Tuesday, December 14, 2010

Defective Supremacy

I have on my table a letter from somebody from the government, telling me that the minister of a particular department have viewed a tender document (for a project in my place of work) and therefore, we are to give this tenderer the "best consideration" (in bold).

The irony of it was, when the letter was passed to me by my secretary, I was reading an article by Karim Raslan in today's The Star entitled "Difficult to take crutches away". Karim was making comparisons between the welfare state in England and the Malay privileges in our beloved country. Yes, there exists a welfare state in England, where the students and the unemployed get subsidies. The only difference between them and us is that, the subsidies are for all races, while we confine it to Bumiputras.

Karim, in his closing, urges us to change... or die.

This letter epitomises the inability for the Malays to compete. The company sadly needed the support from the government to ensure that it is successful in its bid, regardless of its (lack of) competencies. And, even sadder, someone in the government saw it appropriate to dispatch such a letter, which I, in my personal opinion, is a threat of some sort, not unlike a message sent by a mafioso asking for a "favor".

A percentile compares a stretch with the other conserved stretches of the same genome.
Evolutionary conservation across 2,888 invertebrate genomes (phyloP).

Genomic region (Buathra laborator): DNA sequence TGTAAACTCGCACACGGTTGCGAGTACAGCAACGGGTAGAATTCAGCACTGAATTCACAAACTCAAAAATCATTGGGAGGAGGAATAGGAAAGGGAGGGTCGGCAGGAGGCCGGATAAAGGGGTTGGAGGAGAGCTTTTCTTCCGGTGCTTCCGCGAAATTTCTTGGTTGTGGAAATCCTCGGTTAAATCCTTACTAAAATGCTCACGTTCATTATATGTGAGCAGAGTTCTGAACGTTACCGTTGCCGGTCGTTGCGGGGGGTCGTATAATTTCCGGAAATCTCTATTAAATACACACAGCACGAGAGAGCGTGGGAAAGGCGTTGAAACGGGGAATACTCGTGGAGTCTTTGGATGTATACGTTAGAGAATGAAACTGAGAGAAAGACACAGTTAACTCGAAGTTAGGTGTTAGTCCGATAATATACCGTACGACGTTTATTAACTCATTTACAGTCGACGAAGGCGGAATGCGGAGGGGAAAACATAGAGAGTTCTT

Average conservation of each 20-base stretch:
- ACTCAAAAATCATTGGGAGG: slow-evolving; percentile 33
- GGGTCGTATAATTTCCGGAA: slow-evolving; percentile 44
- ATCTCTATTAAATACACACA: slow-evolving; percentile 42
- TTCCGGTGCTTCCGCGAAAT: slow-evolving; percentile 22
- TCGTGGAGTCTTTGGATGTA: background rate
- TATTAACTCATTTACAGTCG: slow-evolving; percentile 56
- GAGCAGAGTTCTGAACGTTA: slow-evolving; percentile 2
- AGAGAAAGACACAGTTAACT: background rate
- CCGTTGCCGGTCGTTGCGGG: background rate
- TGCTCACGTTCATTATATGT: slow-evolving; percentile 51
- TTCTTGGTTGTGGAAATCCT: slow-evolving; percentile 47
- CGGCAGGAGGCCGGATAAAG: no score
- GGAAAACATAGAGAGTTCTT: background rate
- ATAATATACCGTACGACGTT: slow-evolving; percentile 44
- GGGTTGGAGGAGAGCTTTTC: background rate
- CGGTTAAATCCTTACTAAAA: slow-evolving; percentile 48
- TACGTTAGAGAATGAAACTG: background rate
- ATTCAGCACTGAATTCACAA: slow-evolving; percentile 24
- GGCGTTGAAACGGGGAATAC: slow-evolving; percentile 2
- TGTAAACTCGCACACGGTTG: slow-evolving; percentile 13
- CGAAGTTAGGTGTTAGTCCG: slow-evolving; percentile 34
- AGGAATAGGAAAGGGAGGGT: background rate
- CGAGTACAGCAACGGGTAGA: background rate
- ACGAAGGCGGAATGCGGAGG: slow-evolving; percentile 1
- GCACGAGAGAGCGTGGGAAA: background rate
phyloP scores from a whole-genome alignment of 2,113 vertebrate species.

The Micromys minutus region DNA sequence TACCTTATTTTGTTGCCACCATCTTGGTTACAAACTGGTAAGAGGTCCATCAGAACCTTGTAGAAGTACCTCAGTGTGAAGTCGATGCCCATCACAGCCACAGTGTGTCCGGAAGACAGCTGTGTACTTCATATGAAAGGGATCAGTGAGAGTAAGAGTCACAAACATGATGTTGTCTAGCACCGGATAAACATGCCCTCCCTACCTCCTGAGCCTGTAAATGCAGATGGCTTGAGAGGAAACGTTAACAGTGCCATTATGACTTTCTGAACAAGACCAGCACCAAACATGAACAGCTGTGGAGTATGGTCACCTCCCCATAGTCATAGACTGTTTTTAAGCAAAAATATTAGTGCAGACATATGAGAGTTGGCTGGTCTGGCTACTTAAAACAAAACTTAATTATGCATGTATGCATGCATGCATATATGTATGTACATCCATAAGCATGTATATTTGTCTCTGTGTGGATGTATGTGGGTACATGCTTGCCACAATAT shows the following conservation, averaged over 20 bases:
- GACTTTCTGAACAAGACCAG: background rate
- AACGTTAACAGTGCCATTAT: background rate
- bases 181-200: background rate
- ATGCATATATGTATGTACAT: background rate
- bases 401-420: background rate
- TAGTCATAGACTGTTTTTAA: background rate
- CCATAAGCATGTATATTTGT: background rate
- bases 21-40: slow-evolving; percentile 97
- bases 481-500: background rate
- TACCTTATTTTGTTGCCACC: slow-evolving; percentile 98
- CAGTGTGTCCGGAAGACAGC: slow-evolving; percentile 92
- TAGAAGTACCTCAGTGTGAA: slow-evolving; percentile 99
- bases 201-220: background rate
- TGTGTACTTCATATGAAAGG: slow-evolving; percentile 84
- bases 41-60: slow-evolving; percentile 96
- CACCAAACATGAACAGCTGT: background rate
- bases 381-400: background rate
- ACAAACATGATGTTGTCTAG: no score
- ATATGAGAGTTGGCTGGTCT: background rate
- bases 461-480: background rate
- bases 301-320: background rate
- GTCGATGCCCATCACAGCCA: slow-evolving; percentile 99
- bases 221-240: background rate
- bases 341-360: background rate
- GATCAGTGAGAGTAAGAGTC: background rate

Although, the people that my company serve are government servants, we are an entity separate from the government. In fact, the project we are initiating has nothing to do with the government, as we are merely upgrading our work processes to better serve our customers. So, what was the motive of the tenderer behind their act of sending a copy of the tender document to the minister? That very act in itself is a violation of confidentiality, which means automatic disqualification.

Worst, this letter is dated after the board have made the decision to shortlist the number of tenderers to the top three based on their competencies and price, i.e. based on merit. This particular tenderer was eliminated since they did not meet these two basic criteria.

This is what becomes of the Malays. After over a half century of independence, we are still leaning heavily on our mental crutches.

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